List of Current Seasteading Projects


(Theodore M. Amenta) #124

Octavian: – I prefer the cruise ship over the barge for this first step. I find a lower price for a better interior. T


#125

Yes, a cruise ship will accommodate more people. But, it will cost MUCH more than that barge.

Another option is to forget about a boat for the first step and use the $8-9 Mil. (the price you will pay for the barge) to “set foot” on, let say, Elbow Cay (the westernmost cay in Cay Sal, running southwest to northeast along the Straits of Florida). https://youtu.be/2h4d76PdpVo

By “setting foot” I mean working a deal with the Bahamians and developing a land base/small marina/construction site where you can start building the seasteading modules depicted in your design. Such move, (building “on site”) will result in hefty saving on your overall construction and deployment costs.

Most of the time, LESS IS MORE :wink:


(Bob LLewellyn) #126

[quote=“Octavian, post:125, topic:2107”]
Yes, a cruise ship will accommodate more people. But, it will cost MUCH more than that barge.[/quote]
You can find cheap cruse-liners, that’s not the problem, but on a barge, you only need a deckhand to keep watch while a boat will have to have a full compliment because a boat has to be under power to handle rough weather.
Plus there will be additional costs to purchase a fuel barge, without which, you would not have any boaters. Boaters are the seasteaders. Eventually it will be boaters that buy the ocean homes which will bring about phase two.

But a ship would have a stage and gambling tables. give additional rooms for rent, more restaurant space, in short, it’s a great idea as an addition to the barge.

Now that was my reasoning about our options, however, no reasonable person would neglect the reasoning of others especially someone of experience so I will remain objective. We need the gas station, what options are there?
Bob


#127

Well, if money is there, I guess anything is possible Bob.

BUT, as I said before, first thing that should be done is getting permission from the Bahamian Government to operate there. Cay Sal seems to be politically “complicated and sensitive”. Cuba is 30 miles away and Trump messed things up recently. There seems to be some drugs and Cuban migrants being run through there. There seems to be certain illegal fishing there. Coast Guard regularly patrols the area (with a Bahamian Navy representative on board).

You guys are planning a big operation there. First, a 380’ LOA barge, followed by a cruise ship, followed by what seems to be a sizable floating seastead. That’s a lot to drop into any nation EEZ!

If anybody thinks that one day will show up in Cay Sal with all those toys in tow, drop the hook and happily seastead thereafter, they’re wrong. There might be a certain probability that the Bahamians might not let you operate at this size.

Unless, of course, this has been already taken care of at both ends.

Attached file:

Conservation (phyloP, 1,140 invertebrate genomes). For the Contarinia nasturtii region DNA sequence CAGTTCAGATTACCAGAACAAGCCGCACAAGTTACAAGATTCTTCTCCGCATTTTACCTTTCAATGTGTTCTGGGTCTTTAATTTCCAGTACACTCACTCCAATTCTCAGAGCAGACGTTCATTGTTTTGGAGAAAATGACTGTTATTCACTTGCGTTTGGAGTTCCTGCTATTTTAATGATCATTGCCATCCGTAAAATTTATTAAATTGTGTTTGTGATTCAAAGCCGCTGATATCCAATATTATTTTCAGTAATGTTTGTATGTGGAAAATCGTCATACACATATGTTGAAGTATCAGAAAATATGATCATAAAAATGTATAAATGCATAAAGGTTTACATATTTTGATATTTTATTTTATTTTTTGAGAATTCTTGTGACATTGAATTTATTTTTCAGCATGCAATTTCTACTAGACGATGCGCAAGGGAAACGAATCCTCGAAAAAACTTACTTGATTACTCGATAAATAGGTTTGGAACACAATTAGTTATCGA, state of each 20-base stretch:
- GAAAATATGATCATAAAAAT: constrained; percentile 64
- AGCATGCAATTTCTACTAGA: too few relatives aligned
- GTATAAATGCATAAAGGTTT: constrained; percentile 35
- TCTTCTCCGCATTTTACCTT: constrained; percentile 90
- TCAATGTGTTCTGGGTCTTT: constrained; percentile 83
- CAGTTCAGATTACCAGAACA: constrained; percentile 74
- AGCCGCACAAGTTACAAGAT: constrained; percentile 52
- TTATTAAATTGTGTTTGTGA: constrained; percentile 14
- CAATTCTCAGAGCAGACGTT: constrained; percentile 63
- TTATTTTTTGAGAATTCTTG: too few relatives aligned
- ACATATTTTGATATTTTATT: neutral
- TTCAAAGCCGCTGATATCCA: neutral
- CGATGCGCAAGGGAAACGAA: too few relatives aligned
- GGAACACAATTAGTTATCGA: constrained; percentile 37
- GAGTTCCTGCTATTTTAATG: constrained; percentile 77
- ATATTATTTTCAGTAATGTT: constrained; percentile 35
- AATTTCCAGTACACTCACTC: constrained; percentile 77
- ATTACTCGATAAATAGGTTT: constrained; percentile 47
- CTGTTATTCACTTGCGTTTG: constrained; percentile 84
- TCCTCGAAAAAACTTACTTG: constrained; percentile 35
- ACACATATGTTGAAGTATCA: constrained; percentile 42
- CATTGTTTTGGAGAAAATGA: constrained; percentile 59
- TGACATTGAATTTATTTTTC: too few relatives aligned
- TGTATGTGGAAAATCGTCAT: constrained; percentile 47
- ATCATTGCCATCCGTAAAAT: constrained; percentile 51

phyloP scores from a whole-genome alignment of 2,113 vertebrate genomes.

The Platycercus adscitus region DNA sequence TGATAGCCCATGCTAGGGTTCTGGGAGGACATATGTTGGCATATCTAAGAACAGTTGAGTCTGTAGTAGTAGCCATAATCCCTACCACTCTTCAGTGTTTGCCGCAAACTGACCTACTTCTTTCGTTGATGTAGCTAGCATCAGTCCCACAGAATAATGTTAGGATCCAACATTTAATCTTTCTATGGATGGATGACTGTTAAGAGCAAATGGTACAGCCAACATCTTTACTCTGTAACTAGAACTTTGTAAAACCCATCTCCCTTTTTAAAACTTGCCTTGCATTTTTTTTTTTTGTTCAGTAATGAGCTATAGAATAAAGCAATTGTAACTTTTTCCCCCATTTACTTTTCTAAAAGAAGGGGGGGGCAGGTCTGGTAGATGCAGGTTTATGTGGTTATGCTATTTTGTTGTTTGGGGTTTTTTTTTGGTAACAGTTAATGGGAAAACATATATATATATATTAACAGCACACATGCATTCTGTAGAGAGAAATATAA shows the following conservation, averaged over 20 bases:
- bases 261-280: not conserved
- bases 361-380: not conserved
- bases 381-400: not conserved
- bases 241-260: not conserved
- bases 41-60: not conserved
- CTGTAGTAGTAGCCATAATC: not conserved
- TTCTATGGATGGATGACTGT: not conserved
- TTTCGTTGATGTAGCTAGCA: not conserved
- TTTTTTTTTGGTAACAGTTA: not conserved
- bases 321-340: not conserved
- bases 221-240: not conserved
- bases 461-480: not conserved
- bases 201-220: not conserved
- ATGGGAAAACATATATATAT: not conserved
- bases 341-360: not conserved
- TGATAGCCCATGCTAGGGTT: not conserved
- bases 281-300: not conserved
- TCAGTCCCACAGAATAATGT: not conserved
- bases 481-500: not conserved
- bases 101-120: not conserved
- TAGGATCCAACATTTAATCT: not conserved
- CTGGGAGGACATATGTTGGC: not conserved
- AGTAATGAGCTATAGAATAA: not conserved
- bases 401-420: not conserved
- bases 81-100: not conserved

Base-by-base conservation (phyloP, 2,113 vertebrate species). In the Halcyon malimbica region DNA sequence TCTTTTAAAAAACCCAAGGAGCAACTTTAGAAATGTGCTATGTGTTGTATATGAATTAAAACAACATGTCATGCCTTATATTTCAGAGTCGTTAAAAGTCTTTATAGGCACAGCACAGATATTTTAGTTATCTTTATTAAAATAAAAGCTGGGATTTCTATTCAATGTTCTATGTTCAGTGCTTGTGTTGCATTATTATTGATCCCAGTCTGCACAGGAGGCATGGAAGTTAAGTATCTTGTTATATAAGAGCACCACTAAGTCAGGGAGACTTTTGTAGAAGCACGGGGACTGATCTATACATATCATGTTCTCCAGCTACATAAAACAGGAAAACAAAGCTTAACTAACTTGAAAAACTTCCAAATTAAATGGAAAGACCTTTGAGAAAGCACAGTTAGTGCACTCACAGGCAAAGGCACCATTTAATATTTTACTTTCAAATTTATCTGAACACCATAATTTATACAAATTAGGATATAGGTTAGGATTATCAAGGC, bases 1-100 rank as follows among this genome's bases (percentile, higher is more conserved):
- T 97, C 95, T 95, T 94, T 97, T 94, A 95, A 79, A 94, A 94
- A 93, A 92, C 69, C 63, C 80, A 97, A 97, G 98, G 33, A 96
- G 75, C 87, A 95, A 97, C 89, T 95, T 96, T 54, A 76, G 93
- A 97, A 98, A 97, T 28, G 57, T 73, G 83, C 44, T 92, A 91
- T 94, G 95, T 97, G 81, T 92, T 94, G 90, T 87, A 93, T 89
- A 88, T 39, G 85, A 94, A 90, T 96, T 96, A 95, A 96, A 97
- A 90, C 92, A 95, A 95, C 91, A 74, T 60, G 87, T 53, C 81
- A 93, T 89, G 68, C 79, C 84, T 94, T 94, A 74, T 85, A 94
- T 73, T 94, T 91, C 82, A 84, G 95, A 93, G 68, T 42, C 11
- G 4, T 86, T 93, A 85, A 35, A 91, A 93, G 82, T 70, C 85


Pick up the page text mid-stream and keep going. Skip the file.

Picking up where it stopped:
(Wilfried Ellmer) #128

@Octavian | @ForexBob | @thebastidge | can not use an old barge / ship / maintainence cost is the issue /


It is not only the building cost per square foot.


We currently have a spread of USD 30 on the lower end and USD 500 on the high end - that is a “considerable spread”.


We also have to put numbers on the “maintenance cost per square foot per year” and understand that something like a ship is a fast rotting item where the steel plating of only 12mm and can be completly rott trough in only a few months (when paint cover fails the location is tropical and the item stay stationary what is pretty much the worst case scenario…) so it requires a “go to drydock | sandblasting | new paint” at a cost similar to the building cost every few months. Imagine Fishermens paradise to be towed to the next drydock it can fit - and the the cost of this operation … (only ask for the drydock rent and the required days of rent - to get the picture)


So it is not the case as some seem to assume that buying an old ship you get cheap real estate happy to use for ever after…


Concrete structures on the other hand have a maintnance free service life of at least 200 years what makes the maintenance (and drydock) cost per square foot per year a completly different universe. ( another factor 100 of difference)


That needs to be “taken into account” when doing cost and feasibility calculations.


Workhypothesis: You can not run a marine steel built real estate infrastructure, on condo and shop rents. That is factor 100 out of feasiblility on any place i know of. Ships are built to run cargo and make tons of money every minute every day during their short service life . That is different to real estate. When they are gone due to fatique and rott (15 years mayor fatige cracks) they become a “cost intense liability, expensive to get rid of” - not a “desireable real estate asset” for seasteaders.